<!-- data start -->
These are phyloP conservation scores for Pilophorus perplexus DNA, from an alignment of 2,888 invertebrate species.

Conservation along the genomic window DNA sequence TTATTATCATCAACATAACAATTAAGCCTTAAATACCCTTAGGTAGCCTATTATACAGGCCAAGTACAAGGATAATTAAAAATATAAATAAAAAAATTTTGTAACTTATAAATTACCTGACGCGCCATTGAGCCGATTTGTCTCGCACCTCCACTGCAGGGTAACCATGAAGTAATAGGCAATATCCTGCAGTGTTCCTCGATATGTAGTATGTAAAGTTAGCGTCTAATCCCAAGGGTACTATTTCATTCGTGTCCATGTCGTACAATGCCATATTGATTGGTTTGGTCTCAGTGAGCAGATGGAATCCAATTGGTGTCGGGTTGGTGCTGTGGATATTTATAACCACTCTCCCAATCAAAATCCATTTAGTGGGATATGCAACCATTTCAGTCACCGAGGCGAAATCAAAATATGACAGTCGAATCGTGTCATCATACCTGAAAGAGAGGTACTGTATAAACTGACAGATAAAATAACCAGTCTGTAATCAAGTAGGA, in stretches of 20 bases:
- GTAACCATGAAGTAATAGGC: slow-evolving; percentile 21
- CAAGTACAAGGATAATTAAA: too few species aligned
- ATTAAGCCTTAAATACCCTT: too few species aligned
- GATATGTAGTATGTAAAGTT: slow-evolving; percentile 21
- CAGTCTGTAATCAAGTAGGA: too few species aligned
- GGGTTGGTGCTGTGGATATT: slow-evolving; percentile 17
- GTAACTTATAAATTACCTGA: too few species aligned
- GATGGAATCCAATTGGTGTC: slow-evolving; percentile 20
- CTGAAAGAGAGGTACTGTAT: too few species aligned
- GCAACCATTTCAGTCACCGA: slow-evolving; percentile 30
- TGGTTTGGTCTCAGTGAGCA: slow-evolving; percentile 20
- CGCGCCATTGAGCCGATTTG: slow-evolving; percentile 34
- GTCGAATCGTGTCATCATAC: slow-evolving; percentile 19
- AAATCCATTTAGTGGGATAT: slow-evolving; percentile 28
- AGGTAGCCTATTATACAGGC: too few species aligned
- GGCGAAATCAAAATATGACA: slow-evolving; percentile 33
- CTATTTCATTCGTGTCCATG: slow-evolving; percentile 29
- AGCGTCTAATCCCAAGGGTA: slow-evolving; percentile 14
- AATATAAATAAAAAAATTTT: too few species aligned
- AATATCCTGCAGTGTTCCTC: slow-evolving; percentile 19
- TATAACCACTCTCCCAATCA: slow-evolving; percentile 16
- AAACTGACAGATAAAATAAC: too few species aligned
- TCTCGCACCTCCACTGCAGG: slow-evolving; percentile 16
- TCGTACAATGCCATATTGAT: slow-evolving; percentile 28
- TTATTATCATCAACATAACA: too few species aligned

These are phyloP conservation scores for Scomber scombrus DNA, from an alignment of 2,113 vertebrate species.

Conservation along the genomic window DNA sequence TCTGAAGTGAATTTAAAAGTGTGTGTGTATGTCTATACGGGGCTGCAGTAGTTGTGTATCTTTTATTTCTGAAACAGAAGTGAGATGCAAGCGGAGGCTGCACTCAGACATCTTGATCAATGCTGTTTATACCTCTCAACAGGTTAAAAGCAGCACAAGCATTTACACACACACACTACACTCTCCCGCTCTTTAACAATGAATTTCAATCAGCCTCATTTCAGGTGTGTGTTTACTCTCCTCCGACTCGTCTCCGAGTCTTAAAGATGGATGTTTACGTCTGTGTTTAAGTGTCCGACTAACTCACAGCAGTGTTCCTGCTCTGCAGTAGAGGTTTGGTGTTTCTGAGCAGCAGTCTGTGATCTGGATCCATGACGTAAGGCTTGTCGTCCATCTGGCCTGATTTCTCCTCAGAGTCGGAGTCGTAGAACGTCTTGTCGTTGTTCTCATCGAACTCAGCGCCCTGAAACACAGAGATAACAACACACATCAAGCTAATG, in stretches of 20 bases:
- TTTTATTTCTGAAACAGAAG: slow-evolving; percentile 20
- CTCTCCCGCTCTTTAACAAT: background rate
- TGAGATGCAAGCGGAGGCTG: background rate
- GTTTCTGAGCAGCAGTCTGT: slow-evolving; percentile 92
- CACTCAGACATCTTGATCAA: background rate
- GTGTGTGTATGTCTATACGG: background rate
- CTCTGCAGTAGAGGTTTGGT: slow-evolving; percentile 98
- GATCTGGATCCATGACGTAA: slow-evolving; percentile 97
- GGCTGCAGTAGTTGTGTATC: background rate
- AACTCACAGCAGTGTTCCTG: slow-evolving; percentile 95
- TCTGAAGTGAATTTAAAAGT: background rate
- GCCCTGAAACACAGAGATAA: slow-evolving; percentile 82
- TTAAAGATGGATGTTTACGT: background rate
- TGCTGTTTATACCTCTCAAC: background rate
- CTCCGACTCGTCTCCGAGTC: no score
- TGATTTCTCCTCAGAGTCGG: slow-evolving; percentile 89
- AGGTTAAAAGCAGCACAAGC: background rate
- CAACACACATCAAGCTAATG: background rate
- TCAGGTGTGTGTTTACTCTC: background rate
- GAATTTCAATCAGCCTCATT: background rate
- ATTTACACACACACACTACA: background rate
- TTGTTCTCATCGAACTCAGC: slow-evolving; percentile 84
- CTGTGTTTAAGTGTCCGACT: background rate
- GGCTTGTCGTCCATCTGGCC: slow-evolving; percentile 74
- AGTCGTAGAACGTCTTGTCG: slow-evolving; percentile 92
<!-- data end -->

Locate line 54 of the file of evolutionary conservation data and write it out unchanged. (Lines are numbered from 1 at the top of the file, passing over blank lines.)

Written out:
- AGTCGTAGAACGTCTTGTCG: slow-evolving; percentile 92